Monday, December 21, 2009

climate change and tribalism

I've blogged about what I call flat-earth libertarianism before: the tendency for libertarians and conservatives, upon discovering some--what to call it--inconvenient truth that might imply some sort of government action. Jim Manzi, in a bloggingheads video with Grist's David Roberts, addresses the same tendency:
It's been a real not just kind of political error, which I think it has been, but an error in the attempt to find what is true ... There will be an argument made in the public sphere that scientific finding X implies political action or moral or ethical conclusion Y. The fact that by putting more carbon dioxide molecules into the atmosphere we drive temperature up implies we need a global regime of a carbon tax. Accepting the modern synthesis of evolutionary biology implies being an atheist. And people on the right routinely have gotten into the habit of saying I don't like conclusion Y, so I will attack the underlying scientific finding X, instead of the much more logical and sensible line of attack which is challenging whether X really implies Y.
Manzi goes on to suggest that part of this may be a reaction to a tendency for the other side of the debate to drape the full prestige of the physical sciences over areas of science that are quite a bit more cloudy. Measuring the mass of an electron is a different beast from teasing out the health effects of third-hand smoke. Climate science is incredibly difficult and has large uncertainties.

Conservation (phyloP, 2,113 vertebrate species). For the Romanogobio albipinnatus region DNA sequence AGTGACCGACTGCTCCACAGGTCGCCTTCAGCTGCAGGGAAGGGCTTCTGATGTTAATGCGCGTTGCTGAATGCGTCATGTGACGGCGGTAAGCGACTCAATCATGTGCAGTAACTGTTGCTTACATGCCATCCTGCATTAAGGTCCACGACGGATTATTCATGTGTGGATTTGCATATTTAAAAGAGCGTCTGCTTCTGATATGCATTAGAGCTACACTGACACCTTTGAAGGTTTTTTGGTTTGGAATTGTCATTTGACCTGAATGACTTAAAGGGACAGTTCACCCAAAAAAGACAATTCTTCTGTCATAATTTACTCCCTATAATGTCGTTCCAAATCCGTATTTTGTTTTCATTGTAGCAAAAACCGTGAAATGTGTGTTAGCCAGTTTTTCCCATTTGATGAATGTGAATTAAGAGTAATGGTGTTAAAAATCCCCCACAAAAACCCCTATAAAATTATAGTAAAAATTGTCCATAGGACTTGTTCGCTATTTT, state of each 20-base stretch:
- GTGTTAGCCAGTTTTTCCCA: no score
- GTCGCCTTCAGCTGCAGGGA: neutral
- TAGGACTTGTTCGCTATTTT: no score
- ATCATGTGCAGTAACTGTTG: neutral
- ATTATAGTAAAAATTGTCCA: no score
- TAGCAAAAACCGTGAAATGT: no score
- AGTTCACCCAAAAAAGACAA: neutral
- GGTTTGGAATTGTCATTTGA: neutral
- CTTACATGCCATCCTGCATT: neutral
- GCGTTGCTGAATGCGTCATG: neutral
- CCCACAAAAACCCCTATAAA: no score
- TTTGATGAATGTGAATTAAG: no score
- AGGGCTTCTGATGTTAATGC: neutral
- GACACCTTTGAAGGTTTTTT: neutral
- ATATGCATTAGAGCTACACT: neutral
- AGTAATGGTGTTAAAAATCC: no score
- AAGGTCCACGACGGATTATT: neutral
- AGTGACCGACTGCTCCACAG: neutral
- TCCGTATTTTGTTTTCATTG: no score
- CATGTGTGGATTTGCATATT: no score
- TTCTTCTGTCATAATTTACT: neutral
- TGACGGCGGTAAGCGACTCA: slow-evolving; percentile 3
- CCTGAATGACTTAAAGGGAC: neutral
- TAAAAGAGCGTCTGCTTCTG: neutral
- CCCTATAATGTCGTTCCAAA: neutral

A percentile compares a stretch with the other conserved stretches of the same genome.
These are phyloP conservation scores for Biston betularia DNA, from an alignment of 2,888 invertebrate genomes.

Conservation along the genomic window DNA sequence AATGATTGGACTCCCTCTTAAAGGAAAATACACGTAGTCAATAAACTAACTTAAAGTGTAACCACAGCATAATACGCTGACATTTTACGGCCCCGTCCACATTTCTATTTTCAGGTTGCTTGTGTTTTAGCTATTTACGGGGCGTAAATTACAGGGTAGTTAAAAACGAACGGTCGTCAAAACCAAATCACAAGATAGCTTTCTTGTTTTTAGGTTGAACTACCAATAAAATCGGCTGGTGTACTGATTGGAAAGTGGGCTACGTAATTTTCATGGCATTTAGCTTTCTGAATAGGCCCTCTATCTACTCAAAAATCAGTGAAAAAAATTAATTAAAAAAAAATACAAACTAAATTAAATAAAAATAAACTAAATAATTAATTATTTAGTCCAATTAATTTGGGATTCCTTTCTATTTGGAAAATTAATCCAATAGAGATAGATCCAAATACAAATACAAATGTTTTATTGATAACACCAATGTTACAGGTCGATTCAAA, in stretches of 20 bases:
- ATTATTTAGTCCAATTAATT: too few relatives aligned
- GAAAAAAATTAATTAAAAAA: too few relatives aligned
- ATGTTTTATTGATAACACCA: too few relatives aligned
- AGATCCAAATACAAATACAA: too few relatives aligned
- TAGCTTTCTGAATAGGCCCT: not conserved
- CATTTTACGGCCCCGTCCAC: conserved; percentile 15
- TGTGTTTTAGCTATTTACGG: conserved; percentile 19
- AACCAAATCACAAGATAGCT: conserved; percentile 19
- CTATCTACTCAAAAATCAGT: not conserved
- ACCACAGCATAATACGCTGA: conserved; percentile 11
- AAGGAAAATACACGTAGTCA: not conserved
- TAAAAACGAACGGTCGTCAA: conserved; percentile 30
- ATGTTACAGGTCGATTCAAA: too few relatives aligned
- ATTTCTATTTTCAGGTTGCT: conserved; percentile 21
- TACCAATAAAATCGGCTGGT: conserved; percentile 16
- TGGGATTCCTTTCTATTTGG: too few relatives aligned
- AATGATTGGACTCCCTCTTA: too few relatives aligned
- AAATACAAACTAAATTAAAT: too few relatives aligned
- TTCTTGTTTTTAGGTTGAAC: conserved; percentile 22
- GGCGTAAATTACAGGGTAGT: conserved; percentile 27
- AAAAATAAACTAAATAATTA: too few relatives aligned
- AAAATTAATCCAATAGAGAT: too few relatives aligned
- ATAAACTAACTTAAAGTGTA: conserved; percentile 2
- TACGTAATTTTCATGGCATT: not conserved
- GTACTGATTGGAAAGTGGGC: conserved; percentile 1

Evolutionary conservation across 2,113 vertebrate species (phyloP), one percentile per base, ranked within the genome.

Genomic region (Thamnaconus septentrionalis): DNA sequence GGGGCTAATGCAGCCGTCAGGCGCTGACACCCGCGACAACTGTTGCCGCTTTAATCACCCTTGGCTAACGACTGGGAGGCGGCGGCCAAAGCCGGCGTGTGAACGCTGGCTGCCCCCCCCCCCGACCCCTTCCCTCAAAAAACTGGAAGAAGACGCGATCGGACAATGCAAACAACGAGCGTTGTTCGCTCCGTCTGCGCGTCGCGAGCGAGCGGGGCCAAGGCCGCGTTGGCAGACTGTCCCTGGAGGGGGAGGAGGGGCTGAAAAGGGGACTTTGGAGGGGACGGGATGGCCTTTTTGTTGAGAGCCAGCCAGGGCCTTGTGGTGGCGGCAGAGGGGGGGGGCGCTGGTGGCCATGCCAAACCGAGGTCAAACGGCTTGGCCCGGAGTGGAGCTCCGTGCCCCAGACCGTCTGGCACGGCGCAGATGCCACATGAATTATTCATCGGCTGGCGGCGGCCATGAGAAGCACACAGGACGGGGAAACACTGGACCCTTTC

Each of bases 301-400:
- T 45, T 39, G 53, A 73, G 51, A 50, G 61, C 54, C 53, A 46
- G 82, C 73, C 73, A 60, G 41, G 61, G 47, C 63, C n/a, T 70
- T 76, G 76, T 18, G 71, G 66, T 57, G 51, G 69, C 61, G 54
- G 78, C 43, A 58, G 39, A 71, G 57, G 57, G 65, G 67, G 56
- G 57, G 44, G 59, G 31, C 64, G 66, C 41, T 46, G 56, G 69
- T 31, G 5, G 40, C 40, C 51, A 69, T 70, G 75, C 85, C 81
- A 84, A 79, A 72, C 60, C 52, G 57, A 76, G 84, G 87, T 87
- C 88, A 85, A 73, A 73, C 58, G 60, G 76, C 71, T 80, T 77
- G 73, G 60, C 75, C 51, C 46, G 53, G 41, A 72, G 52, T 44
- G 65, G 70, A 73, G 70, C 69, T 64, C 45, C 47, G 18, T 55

Another interesting discussion topic in that video was on the notion that the West owes the Global South something because rich western countries have been emitting more carbon dioxide into the atmosphere for longer than developing countries.
It is correct to say that the product of the sudden change in economic circumstances that happened first in northwestern Europe, then its offshoots, and is now spreading to the rest of the world, created many global effects. One of them was it pumped a lot of CO2 into the atmosphere. Another was figuring out how power turbines work, and that you can use penicillin to cure diseases, and how democracy can work at scale and so on. And along with all the CO2 we put in the atmosphere, inevitably knowledge of that kind, as examples, leaked. And so to choose one of those external effects, called CO2, and say we're going to attempt to track this across borders over the last 200 years and add up in an accounting sense a debt owed by the people who emitted the CO2 to the people feeling its effects I think is entirely artificial and arbitrary.